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He cleaned his quarters to make room for T square and drawing board

If you believe in what you're doing, and believe in the people with whom you're doing it, miracles happen. My son cleaned his room!

Nearly 17, and a semifinalist in the National Merit Scholarship competition, he decided he wants to become an architect. He very soon saw the irony of such aspirations when his home base in such disarray, and he cleaned his room.

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It was as simple as that. (Or was it?)

This is the same young man who, less than five months ago, had me searching for an answer to the question of how someone with such intelligence, wit, and filial concern managed to create and survive in what seemed like an environment of total neglect. (His sister disagreed. She said he was a bee gathering nectar from many flowers. But flowers are so messy?)

Needless to say, I'm overjoyed. And mostly for David.

Over and over again during the past several years, I've searched for an answer to the dilemma of his messy room,

Laughing when all else failed because he was so honest about the chaos therein. But my faith never wavered. My patience wore thin; my concern grew as he did, but I always believed in David and told him so even when totally exasperated.

Now he believes in himself.

He has found a job as an apprentice to the only local architect specializing in solar energy -- Davidhs long been a vocal and letter-writing proponent of alternative energy forms -- and his room is almost Spartan now. All nonessentials have been jettisoned. Obvious are drawing board, paper, pencils, T square, and compass. He can lay his hands on anything he needs within minutes. There are real issues to grapple with, and he's prepared.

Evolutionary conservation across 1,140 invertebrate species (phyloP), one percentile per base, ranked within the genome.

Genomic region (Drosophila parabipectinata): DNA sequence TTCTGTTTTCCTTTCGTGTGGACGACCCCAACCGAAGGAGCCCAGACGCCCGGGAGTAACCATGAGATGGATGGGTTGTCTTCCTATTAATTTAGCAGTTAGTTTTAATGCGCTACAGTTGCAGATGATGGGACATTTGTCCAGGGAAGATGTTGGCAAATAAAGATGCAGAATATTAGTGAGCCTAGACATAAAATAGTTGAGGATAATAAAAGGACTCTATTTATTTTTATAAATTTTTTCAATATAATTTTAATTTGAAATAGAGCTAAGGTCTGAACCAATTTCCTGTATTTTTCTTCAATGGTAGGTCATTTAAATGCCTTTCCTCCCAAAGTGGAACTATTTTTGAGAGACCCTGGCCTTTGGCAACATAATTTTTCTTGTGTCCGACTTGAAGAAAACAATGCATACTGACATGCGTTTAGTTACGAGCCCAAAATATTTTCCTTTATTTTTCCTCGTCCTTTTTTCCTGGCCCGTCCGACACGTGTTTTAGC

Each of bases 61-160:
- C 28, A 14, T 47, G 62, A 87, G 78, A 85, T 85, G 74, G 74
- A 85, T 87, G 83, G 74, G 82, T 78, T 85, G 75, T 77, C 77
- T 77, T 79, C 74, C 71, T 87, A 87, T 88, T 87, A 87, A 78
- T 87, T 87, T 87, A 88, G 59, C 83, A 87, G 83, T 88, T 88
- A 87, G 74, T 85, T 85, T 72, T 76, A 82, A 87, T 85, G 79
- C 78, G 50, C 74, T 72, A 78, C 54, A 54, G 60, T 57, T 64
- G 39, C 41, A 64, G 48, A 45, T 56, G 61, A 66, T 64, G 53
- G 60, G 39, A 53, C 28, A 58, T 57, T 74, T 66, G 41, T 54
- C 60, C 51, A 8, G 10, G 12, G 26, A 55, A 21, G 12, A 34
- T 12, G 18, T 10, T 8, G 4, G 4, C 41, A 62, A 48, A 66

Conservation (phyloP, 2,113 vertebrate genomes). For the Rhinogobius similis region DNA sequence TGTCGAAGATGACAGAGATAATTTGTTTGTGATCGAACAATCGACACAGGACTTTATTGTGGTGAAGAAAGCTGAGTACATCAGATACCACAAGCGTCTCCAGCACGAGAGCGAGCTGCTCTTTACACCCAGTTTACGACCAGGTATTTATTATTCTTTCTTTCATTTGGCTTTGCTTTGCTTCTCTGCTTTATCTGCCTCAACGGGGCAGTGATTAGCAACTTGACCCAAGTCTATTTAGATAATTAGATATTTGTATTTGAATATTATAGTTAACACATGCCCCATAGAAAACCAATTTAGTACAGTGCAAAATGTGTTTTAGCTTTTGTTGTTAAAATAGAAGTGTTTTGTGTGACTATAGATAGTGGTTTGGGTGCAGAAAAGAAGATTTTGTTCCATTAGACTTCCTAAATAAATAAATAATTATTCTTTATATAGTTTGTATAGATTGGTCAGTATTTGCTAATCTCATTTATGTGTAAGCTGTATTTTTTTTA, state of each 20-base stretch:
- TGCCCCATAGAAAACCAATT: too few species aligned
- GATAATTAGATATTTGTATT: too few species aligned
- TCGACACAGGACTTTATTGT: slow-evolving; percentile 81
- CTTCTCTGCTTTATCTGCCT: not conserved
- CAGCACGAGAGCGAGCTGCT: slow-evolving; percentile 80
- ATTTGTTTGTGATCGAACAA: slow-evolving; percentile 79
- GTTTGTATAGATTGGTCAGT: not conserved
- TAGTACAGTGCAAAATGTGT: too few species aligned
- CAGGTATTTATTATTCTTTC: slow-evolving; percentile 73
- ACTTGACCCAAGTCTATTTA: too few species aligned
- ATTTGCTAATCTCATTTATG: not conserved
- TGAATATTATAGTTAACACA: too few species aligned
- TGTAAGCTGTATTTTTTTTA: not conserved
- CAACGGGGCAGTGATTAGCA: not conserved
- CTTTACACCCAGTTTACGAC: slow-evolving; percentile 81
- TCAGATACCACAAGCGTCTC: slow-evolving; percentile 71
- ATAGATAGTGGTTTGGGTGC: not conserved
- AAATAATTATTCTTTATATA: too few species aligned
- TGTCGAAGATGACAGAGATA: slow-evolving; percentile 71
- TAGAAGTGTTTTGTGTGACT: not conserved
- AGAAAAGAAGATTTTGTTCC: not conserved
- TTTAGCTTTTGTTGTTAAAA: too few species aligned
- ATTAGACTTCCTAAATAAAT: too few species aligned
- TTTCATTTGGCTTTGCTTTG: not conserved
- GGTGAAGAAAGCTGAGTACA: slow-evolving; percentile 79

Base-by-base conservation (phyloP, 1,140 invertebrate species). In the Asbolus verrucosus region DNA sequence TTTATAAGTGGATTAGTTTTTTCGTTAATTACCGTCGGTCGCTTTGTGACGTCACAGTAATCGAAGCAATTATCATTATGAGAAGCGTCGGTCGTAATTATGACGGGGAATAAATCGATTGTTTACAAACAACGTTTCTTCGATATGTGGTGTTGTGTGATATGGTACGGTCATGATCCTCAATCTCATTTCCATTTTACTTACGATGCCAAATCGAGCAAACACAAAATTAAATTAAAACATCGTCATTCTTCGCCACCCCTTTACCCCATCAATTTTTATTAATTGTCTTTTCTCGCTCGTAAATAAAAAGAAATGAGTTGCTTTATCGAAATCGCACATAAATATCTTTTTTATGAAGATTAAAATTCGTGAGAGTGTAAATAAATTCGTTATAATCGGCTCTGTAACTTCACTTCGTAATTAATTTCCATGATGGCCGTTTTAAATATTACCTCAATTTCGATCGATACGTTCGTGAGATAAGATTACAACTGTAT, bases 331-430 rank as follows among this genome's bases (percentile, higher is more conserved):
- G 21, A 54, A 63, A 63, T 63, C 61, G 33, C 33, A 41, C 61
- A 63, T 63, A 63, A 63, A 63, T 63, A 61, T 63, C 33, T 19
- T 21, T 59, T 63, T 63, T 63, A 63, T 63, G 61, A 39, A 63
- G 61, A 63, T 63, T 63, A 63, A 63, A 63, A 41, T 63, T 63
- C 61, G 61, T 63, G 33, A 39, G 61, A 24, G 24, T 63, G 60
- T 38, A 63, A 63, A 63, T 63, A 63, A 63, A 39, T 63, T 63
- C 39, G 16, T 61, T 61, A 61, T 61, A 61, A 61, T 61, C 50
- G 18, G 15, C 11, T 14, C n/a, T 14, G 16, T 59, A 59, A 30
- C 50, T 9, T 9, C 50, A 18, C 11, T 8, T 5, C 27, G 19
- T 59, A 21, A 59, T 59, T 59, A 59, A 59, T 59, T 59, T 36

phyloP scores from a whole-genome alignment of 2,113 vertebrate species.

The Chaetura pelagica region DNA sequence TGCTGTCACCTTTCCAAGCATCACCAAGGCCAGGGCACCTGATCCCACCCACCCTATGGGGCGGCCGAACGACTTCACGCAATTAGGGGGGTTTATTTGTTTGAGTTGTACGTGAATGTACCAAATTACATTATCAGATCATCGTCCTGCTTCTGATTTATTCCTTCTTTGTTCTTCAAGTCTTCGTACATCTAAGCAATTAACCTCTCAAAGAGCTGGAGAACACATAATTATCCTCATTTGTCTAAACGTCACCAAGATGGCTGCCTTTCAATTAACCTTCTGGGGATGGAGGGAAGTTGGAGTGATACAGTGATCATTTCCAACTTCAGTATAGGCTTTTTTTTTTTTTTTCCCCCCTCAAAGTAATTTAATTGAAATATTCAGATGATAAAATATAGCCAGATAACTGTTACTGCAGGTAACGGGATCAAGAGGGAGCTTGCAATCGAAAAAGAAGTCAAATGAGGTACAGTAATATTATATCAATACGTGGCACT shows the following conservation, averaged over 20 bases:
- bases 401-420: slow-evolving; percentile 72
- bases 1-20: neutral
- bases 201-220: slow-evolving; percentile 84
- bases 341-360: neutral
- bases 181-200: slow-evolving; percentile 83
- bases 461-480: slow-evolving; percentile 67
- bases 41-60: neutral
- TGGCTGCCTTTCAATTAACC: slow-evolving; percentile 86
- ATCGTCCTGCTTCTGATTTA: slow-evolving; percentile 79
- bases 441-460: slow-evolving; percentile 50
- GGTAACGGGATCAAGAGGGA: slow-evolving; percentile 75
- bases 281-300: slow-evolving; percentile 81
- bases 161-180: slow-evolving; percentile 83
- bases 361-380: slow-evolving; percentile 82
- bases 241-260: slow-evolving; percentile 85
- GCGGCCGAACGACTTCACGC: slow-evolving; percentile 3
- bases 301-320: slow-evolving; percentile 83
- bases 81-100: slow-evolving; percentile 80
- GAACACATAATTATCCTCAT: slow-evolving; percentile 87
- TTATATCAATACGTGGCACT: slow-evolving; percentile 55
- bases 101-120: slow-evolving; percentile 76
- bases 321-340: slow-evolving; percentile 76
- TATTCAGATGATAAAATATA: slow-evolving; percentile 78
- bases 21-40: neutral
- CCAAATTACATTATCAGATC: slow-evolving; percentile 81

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Relegated to the upstairs are his trumpet (he played third trumpet with the prizewinning high school band). Also stashed away for now are his music and some other hobbies and interests that he may pursue later on. But for now architecture and energy are on his mind.

He has more fun than ever before because he's pleased with himself. And though he doesn't play trumpet anymore, he has an understanding of jazz and classical music that makes listening a real pleasure for him. Happier with himself, he's sharing more with us, and now we're all becoming avid, informed jazz fans, too.

He chooses friends more easily because he accepts his rather esoteric calling.

And he's just generally a much easier, more interesting, and interested person to be with.

I get a special thrill whenever I walk by his room now and see the order. That's portable feast to me and one he takes with him wherever he goes.

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